What Are Progressive Lenses? Do you need Progressive Lenses?

After turning 40, you find it difficult to read or focus on close-up objects. Perhaps you’ve tried wearing readers that you purchased at the store, but your eye doctor advises wearing progressive lenses. Do you want to jump in?

What Are Progressive Lenses?

A progressive lens, which enables the incorporation of multiple vision fields into a single lens without any discernible distinction between the fields themselves, is an amazing feat of engineering. From far-to-intermediate to your full reading power, the lens power “gradually” increases. This is the reason why “no-line” bifocals or trifocals are another name for progressive lenses.

Presbyopia is a vision condition characterized by a loss of the ability to focus clearly on close objects, which is why progressive lenses are best for patients who have it.

Our capacity to see things close by and far away may deteriorate as we get older naturally. Progressive lenses combine two visual fields—one for “distance viewing” and the other for “near vision”—to address two distinct visual needs in one lens. In place of a line dividing these regions, they are “blended” together, with the middle part of the lens frequently acting as an intermediate vision corrector when necessary.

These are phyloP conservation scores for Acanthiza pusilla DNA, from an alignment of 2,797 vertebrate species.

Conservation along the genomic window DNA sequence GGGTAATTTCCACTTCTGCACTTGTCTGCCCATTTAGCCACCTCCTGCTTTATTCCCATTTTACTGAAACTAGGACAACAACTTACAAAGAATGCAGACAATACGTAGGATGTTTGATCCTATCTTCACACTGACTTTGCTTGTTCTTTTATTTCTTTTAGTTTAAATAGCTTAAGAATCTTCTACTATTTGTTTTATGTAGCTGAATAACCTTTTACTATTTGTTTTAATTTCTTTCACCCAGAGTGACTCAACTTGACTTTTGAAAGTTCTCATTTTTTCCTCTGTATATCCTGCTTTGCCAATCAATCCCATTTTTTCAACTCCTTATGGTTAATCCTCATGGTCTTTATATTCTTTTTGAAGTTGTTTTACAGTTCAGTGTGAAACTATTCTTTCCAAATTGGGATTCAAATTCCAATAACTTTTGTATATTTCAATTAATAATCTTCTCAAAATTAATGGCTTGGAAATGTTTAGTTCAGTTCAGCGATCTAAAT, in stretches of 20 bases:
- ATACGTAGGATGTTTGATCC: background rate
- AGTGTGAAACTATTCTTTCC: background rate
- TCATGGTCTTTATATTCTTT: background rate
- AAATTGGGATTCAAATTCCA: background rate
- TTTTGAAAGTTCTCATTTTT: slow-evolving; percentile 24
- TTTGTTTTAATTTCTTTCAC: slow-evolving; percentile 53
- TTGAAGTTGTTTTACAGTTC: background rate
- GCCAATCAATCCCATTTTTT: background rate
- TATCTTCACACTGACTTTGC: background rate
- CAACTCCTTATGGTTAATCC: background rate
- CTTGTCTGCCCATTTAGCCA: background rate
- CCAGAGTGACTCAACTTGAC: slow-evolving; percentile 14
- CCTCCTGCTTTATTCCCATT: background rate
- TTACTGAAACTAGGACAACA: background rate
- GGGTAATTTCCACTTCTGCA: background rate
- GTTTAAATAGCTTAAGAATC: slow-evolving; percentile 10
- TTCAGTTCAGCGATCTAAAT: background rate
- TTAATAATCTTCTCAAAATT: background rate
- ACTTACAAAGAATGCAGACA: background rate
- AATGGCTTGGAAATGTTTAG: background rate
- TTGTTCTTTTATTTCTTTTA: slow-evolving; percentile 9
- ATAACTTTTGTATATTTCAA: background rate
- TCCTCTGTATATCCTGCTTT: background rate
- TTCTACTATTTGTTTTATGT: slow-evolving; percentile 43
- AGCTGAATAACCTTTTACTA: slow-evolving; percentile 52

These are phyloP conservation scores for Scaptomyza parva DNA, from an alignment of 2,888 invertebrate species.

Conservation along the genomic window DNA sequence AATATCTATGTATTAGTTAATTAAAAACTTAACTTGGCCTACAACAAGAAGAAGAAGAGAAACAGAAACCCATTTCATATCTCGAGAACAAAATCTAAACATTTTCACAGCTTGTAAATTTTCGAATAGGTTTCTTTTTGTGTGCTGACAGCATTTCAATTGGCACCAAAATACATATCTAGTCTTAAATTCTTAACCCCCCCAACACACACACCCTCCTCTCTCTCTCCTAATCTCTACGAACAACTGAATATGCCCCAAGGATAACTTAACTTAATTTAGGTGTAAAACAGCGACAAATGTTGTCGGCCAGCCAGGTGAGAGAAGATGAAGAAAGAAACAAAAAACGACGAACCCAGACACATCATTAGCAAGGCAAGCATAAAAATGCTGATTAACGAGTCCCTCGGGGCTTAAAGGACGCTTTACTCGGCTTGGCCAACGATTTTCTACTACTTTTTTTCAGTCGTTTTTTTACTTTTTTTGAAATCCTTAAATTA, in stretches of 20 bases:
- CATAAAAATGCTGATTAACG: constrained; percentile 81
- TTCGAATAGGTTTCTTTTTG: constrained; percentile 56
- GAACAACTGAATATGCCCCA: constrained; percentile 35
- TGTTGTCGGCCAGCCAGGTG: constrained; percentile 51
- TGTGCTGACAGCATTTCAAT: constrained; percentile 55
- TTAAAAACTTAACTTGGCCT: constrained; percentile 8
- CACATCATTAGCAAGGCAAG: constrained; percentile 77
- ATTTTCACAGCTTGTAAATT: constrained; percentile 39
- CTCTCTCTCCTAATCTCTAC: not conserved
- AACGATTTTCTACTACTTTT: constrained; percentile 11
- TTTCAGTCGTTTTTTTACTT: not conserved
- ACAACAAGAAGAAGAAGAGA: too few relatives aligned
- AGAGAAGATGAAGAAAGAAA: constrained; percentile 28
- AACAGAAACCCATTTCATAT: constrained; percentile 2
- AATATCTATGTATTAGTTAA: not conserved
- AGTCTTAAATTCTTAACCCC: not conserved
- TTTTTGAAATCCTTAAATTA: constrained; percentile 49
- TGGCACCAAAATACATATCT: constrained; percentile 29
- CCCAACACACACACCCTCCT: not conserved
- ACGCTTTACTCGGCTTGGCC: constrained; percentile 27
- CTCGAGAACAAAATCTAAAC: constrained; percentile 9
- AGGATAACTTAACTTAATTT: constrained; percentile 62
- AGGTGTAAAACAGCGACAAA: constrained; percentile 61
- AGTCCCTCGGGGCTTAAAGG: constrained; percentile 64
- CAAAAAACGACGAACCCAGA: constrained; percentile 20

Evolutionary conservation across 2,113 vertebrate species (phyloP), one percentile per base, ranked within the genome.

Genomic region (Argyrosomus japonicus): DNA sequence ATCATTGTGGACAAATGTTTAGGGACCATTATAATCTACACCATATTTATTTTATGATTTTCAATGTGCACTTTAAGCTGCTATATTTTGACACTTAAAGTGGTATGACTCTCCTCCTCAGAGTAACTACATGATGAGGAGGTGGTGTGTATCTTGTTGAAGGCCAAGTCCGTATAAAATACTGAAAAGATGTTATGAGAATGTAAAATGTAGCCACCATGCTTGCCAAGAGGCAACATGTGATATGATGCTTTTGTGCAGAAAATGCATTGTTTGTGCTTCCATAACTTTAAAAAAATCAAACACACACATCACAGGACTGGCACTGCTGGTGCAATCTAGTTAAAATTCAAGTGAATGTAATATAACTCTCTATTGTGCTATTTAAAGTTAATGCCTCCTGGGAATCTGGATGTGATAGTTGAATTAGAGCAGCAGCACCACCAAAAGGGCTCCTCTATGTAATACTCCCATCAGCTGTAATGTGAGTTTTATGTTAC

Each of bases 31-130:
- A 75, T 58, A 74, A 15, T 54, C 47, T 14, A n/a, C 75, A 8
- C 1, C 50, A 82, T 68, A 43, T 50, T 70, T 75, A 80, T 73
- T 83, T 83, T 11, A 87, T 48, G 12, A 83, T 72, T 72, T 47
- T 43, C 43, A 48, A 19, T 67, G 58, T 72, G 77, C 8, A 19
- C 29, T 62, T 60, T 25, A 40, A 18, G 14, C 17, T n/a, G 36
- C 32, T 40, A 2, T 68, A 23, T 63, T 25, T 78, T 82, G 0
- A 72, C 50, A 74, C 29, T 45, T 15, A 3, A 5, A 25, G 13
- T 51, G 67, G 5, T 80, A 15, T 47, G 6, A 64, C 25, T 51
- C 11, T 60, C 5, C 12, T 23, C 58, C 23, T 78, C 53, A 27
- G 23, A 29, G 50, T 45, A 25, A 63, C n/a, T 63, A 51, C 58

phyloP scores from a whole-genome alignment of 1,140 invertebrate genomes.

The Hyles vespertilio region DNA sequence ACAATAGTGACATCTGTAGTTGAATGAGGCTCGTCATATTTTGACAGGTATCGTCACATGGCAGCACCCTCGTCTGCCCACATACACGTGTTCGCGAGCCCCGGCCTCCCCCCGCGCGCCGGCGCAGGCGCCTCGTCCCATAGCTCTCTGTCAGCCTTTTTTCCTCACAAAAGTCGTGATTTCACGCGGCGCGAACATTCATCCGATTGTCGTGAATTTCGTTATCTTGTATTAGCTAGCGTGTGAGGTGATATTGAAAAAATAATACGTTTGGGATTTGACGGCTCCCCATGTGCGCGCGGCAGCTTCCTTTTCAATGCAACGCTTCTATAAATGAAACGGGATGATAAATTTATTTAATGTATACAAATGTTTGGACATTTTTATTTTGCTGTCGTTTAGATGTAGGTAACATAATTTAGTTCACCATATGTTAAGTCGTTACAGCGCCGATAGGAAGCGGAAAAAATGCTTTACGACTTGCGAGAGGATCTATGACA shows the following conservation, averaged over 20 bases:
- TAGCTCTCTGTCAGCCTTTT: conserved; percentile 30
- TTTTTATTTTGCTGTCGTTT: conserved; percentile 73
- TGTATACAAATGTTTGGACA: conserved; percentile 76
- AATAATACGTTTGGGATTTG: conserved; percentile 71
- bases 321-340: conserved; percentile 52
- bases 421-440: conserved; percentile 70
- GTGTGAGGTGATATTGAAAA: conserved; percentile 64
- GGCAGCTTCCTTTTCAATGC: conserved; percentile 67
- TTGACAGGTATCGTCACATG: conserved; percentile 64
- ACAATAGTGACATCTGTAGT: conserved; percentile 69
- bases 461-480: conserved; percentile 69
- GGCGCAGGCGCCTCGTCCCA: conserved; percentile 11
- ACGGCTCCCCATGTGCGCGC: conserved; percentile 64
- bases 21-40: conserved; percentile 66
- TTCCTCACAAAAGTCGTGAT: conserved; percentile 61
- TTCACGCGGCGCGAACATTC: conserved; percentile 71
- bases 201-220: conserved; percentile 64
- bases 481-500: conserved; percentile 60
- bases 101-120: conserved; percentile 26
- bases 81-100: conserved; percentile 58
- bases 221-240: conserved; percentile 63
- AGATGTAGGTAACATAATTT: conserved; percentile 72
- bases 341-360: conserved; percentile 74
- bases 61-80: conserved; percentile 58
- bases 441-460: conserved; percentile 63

Progressive lenses have no visible lines dividing the various fields, in contrast to traditional bifocals or trifocals. There are no “lens lines” to obstruct your vision, your eyes can be seen clearly behind the progressive eyeglasses, and you resemble eyeglass wearers who are frequently half your age.

People Who Wear Progressive Lenses

The majority of people with vision issues can wear these lenses, but presbyopic (farsighted) people over 40 who experience blurry vision when performing close-up tasks like reading or sewing usually require them. Children can also use progressive lenses to stop their nearsightedness from getting worse.

If progressives are a possibility for you, discuss it with your doctor.

Progressive Glasses: Pros And Cons

You should be aware of the advantages and other considerations before switching to progressive lenses if you’re thinking about doing so.

Progressive Lens Benefits

Many different ways progressive lenses can be good for your eyes.

1. For Every Activity, You Won’t Need More Than One Pair Of Glasses.

When you wear progressive lenses, you won’t have to switch your prescription glasses for reading glasses, computer glasses, or anything else, and you won’t lose track of where you last put them. (You won’t need to remove your reading glasses any longer! Due to the fact that you are not removing the frames, you are also less likely to lose them.) You have access to any prescription you might require for near, middle, or far vision.